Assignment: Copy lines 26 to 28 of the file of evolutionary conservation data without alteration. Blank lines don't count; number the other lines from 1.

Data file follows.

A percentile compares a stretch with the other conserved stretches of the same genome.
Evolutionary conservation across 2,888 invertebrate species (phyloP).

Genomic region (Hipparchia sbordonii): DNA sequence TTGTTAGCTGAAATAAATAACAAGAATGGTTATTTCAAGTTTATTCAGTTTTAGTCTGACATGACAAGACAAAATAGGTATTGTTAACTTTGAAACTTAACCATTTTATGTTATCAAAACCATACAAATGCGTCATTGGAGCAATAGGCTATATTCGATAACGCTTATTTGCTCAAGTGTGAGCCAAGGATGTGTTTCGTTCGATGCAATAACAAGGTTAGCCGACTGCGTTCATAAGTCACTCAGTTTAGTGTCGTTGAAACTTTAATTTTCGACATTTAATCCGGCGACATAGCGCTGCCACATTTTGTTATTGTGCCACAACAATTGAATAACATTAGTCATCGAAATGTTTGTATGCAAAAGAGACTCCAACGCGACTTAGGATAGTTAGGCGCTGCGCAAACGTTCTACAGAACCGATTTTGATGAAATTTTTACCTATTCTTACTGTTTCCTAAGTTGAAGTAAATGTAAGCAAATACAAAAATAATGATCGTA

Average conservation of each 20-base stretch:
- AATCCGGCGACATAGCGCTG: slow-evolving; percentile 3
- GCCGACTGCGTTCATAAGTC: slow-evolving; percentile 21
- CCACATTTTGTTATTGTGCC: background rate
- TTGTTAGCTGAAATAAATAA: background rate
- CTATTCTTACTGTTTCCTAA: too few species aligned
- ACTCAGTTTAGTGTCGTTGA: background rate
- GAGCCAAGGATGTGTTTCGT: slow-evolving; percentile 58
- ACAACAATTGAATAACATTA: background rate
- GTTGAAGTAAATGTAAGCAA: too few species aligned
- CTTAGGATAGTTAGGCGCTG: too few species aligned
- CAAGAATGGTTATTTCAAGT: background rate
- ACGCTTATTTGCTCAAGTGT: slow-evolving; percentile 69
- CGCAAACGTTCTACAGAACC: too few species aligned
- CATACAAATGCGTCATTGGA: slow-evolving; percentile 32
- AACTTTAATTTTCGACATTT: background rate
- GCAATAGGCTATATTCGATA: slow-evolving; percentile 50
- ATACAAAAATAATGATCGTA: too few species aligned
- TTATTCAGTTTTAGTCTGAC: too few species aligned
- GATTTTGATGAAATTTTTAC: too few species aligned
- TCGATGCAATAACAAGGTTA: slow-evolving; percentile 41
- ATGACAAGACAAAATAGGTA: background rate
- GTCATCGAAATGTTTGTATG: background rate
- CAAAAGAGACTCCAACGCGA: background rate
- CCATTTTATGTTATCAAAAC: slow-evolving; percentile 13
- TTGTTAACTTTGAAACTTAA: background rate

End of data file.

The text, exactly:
- GTCATCGAAATGTTTGTATG: background rate
- CAAAAGAGACTCCAACGCGA: background rate
- CCATTTTATGTTATCAAAAC: slow-evolving; percentile 13